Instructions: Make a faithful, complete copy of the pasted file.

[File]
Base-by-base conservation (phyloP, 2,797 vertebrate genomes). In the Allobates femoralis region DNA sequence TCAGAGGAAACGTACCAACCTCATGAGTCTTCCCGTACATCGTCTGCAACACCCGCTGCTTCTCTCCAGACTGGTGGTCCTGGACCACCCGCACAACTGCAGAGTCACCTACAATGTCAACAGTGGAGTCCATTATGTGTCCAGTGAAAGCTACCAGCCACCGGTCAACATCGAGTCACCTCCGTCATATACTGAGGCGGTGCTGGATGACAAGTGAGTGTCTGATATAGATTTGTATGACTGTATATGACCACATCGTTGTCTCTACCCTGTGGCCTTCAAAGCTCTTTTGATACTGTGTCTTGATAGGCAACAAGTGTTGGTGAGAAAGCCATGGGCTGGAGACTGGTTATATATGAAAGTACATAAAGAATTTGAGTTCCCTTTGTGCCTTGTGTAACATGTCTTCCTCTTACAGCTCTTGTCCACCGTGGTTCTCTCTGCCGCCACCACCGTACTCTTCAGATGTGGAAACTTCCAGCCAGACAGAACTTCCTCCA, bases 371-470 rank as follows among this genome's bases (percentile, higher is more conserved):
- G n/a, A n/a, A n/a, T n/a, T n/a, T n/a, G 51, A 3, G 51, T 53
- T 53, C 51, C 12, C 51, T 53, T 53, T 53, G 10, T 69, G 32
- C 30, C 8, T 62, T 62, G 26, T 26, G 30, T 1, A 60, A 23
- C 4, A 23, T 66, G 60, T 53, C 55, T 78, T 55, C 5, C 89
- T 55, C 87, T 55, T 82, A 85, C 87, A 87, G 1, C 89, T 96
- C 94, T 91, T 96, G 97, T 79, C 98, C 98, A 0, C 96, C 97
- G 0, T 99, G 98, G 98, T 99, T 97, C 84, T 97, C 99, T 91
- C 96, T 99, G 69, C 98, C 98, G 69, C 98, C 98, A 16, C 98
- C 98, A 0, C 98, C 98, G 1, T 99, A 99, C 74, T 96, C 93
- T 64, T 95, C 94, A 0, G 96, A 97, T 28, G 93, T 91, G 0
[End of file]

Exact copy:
Base-by-base conservation (phyloP, 2,797 vertebrate genomes). In the Allobates femoralis region DNA sequence TCAGAGGAAACGTACCAACCTCATGAGTCTTCCCGTACATCGTCTGCAACACCCGCTGCTTCTCTCCAGACTGGTGGTCCTGGACCACCCGCACAACTGCAGAGTCACCTACAATGTCAACAGTGGAGTCCATTATGTGTCCAGTGAAAGCTACCAGCCACCGGTCAACATCGAGTCACCTCCGTCATATACTGAGGCGGTGCTGGATGACAAGTGAGTGTCTGATATAGATTTGTATGACTGTATATGACCACATCGTTGTCTCTACCCTGTGGCCTTCAAAGCTCTTTTGATACTGTGTCTTGATAGGCAACAAGTGTTGGTGAGAAAGCCATGGGCTGGAGACTGGTTATATATGAAAGTACATAAAGAATTTGAGTTCCCTTTGTGCCTTGTGTAACATGTCTTCCTCTTACAGCTCTTGTCCACCGTGGTTCTCTCTGCCGCCACCACCGTACTCTTCAGATGTGGAAACTTCCAGCCAGACAGAACTTCCTCCA, bases 371-470 rank as follows among this genome's bases (percentile, higher is more conserved):
- G n/a, A n/a, A n/a, T n/a, T n/a, T n/a, G 51, A 3, G 51, T 53
- T 53, C 51, C 12, C 51, T 53, T 53, T 53, G 10, T 69, G 32
- C 30, C 8, T 62, T 62, G 26, T 26, G 30, T 1, A 60, A 23
- C 4, A 23, T 66, G 60, T 53, C 55, T 78, T 55, C 5, C 89
- T 55, C 87, T 55, T 82, A 85, C 87, A 87, G 1, C 89, T 96
- C 94, T 91, T 96, G 97, T 79, C 98, C 98, A 0, C 96, C 97
- G 0, T 99, G 98, G 98, T 99, T 97, C 84, T 97, C 99, T 91
- C 96, T 99, G 69, C 98, C 98, G 69, C 98, C 98, A 16, C 98
- C 98, A 0, C 98, C 98, G 1, T 99, A 99, C 74, T 96, C 93
- T 64, T 95, C 94, A 0, G 96, A 97, T 28, G 93, T 91, G 0